Ciaran Maxwell: How did former Royal Marine get away it?

Former Royal Marine Ciaran Maxwell posing with cannabis, in an image recovered from one of his memory cards.
Former Royal Marine Ciaran Maxwell posing with cannabis, in an image recovered from one of his memory cards.

The military will be looking with “real concern” at exactly how a former Royal Marine was able to supply explosives to dissident republicans, UUP MLA Doug Beattie has said.

Mr Beattie, a decorated war veteran, said he is confident changes will be made not only to recruitment, but also to the way armed forces personnel are monitored.

He was speaking yesterday after the sentencing of 31-year-old Ciaran Maxwell from Larne, who stashed anti-personnel mines, mortars, ammunition and 14 pipe bombs – four of which were later used – in 43 purpose-built hides at eight locations in Northern Ireland and England.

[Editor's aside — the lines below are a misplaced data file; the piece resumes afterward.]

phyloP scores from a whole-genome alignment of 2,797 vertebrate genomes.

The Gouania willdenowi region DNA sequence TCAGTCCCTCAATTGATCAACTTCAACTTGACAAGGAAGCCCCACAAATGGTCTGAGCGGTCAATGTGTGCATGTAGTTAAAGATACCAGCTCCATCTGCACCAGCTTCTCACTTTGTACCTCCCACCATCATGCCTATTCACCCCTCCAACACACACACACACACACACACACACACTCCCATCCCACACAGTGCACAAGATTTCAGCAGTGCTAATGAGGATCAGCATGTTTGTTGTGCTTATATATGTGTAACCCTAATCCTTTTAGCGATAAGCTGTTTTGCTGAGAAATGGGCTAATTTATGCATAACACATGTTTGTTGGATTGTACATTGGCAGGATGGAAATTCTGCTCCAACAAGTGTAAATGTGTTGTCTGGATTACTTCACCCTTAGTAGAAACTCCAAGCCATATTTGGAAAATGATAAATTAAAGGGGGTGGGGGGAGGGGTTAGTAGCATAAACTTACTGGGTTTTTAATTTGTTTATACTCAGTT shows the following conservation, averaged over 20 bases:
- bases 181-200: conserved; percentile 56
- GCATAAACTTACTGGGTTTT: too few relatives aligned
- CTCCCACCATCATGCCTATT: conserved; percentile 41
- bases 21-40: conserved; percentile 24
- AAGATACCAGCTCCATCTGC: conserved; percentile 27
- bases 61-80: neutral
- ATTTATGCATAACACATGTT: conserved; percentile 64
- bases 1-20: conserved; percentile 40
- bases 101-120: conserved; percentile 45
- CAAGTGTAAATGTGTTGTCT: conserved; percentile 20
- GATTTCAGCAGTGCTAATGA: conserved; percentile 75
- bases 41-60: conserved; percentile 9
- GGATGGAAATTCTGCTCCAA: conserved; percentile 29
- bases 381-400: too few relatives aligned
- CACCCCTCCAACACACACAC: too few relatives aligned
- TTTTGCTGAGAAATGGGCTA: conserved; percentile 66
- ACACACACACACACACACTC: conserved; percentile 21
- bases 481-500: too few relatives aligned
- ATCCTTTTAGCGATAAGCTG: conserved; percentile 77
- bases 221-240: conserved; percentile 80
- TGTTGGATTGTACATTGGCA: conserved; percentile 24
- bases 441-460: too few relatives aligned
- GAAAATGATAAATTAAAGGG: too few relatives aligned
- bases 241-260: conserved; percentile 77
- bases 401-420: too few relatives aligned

Mr Beattie said the case of Maxwell, who was sentenced to 18 years, demonstrates the degree of trust placed in members of the armed forces and the need for stringent security checks.

“It is easy, if the person’s will is there, to bring ammunition into a camp, to bring it outside of the camp, to move drugs about, to get component parts for things,” he said.

“After they have gone through counter-terrorism checks, soldiers are in a position of trust so it’s difficult to see what else they could have done but I do know this – the military will be looking at this with real concern.

“I am in no doubt whatsoever that there will be changes to the recruitment and the monitoring processes of people who join the armed forces.”

Mr Beattie said, however, that the fact Maxwell was able to supply explosives to dissident republicans – some of which have been used – was not necessarily a “failure” on the part of the military.

“It is not a failure because it is so difficult to identify someone when they are determined,” Mr Beattie said.